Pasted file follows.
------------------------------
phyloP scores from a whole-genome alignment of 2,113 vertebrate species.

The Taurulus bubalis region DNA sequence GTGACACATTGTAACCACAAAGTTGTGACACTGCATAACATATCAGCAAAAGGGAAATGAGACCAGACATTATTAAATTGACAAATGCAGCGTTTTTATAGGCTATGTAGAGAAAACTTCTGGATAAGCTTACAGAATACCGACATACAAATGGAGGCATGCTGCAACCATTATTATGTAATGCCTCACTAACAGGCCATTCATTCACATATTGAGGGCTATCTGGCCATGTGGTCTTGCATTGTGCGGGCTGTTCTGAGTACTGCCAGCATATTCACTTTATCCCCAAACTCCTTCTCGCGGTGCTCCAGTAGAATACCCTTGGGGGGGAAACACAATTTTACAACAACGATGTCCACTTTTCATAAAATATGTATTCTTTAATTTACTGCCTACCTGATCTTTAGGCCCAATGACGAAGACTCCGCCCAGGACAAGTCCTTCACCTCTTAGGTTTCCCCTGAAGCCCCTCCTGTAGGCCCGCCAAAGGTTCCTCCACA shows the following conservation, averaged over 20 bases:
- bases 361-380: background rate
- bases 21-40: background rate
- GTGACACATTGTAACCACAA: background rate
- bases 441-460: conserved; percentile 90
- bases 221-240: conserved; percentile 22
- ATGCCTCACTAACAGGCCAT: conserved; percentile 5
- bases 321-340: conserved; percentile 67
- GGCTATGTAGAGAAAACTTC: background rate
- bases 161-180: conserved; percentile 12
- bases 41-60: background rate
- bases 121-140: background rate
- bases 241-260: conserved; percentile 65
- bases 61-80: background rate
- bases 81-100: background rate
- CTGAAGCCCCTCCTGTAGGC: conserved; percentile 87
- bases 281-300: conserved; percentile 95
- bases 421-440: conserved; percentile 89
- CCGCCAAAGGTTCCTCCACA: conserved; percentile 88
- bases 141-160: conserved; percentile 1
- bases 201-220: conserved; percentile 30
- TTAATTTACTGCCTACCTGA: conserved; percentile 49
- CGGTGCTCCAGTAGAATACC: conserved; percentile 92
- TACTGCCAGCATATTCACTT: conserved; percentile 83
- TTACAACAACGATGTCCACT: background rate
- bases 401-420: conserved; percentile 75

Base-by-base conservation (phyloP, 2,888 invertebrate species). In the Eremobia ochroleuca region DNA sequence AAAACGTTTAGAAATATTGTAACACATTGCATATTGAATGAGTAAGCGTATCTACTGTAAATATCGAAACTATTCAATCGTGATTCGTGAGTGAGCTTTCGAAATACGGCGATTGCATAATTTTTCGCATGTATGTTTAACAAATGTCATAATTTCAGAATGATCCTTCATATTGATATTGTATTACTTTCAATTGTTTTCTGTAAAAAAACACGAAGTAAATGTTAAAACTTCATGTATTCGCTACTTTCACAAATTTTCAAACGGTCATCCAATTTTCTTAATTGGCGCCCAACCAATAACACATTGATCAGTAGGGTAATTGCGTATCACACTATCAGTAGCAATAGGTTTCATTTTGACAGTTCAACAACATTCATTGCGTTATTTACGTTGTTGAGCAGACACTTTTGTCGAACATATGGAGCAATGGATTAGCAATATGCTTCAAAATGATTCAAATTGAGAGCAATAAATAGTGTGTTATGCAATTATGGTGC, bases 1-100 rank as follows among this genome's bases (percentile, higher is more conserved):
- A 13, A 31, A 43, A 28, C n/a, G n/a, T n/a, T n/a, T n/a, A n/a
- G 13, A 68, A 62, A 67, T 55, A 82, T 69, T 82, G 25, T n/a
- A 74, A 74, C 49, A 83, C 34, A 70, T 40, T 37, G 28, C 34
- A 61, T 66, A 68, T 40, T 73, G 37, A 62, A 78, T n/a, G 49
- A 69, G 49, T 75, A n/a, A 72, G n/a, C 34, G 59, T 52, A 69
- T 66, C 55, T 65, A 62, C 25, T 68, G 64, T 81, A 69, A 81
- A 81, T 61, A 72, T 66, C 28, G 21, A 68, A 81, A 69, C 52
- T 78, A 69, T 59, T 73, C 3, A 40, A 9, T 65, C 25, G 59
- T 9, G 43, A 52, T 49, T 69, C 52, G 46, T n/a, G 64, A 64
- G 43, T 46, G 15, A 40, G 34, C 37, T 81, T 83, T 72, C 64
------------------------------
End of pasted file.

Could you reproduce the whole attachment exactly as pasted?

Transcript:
phyloP scores from a whole-genome alignment of 2,113 vertebrate species.

The Taurulus bubalis region DNA sequence GTGACACATTGTAACCACAAAGTTGTGACACTGCATAACATATCAGCAAAAGGGAAATGAGACCAGACATTATTAAATTGACAAATGCAGCGTTTTTATAGGCTATGTAGAGAAAACTTCTGGATAAGCTTACAGAATACCGACATACAAATGGAGGCATGCTGCAACCATTATTATGTAATGCCTCACTAACAGGCCATTCATTCACATATTGAGGGCTATCTGGCCATGTGGTCTTGCATTGTGCGGGCTGTTCTGAGTACTGCCAGCATATTCACTTTATCCCCAAACTCCTTCTCGCGGTGCTCCAGTAGAATACCCTTGGGGGGGAAACACAATTTTACAACAACGATGTCCACTTTTCATAAAATATGTATTCTTTAATTTACTGCCTACCTGATCTTTAGGCCCAATGACGAAGACTCCGCCCAGGACAAGTCCTTCACCTCTTAGGTTTCCCCTGAAGCCCCTCCTGTAGGCCCGCCAAAGGTTCCTCCACA shows the following conservation, averaged over 20 bases:
- bases 361-380: background rate
- bases 21-40: background rate
- GTGACACATTGTAACCACAA: background rate
- bases 441-460: conserved; percentile 90
- bases 221-240: conserved; percentile 22
- ATGCCTCACTAACAGGCCAT: conserved; percentile 5
- bases 321-340: conserved; percentile 67
- GGCTATGTAGAGAAAACTTC: background rate
- bases 161-180: conserved; percentile 12
- bases 41-60: background rate
- bases 121-140: background rate
- bases 241-260: conserved; percentile 65
- bases 61-80: background rate
- bases 81-100: background rate
- CTGAAGCCCCTCCTGTAGGC: conserved; percentile 87
- bases 281-300: conserved; percentile 95
- bases 421-440: conserved; percentile 89
- CCGCCAAAGGTTCCTCCACA: conserved; percentile 88
- bases 141-160: conserved; percentile 1
- bases 201-220: conserved; percentile 30
- TTAATTTACTGCCTACCTGA: conserved; percentile 49
- CGGTGCTCCAGTAGAATACC: conserved; percentile 92
- TACTGCCAGCATATTCACTT: conserved; percentile 83
- TTACAACAACGATGTCCACT: background rate
- bases 401-420: conserved; percentile 75

Base-by-base conservation (phyloP, 2,888 invertebrate species). In the Eremobia ochroleuca region DNA sequence AAAACGTTTAGAAATATTGTAACACATTGCATATTGAATGAGTAAGCGTATCTACTGTAAATATCGAAACTATTCAATCGTGATTCGTGAGTGAGCTTTCGAAATACGGCGATTGCATAATTTTTCGCATGTATGTTTAACAAATGTCATAATTTCAGAATGATCCTTCATATTGATATTGTATTACTTTCAATTGTTTTCTGTAAAAAAACACGAAGTAAATGTTAAAACTTCATGTATTCGCTACTTTCACAAATTTTCAAACGGTCATCCAATTTTCTTAATTGGCGCCCAACCAATAACACATTGATCAGTAGGGTAATTGCGTATCACACTATCAGTAGCAATAGGTTTCATTTTGACAGTTCAACAACATTCATTGCGTTATTTACGTTGTTGAGCAGACACTTTTGTCGAACATATGGAGCAATGGATTAGCAATATGCTTCAAAATGATTCAAATTGAGAGCAATAAATAGTGTGTTATGCAATTATGGTGC, bases 1-100 rank as follows among this genome's bases (percentile, higher is more conserved):
- A 13, A 31, A 43, A 28, C n/a, G n/a, T n/a, T n/a, T n/a, A n/a
- G 13, A 68, A 62, A 67, T 55, A 82, T 69, T 82, G 25, T n/a
- A 74, A 74, C 49, A 83, C 34, A 70, T 40, T 37, G 28, C 34
- A 61, T 66, A 68, T 40, T 73, G 37, A 62, A 78, T n/a, G 49
- A 69, G 49, T 75, A n/a, A 72, G n/a, C 34, G 59, T 52, A 69
- T 66, C 55, T 65, A 62, C 25, T 68, G 64, T 81, A 69, A 81
- A 81, T 61, A 72, T 66, C 28, G 21, A 68, A 81, A 69, C 52
- T 78, A 69, T 59, T 73, C 3, A 40, A 9, T 65, C 25, G 59
- T 9, G 43, A 52, T 49, T 69, C 52, G 46, T n/a, G 64, A 64
- G 43, T 46, G 15, A 40, G 34, C 37, T 81, T 83, T 72, C 64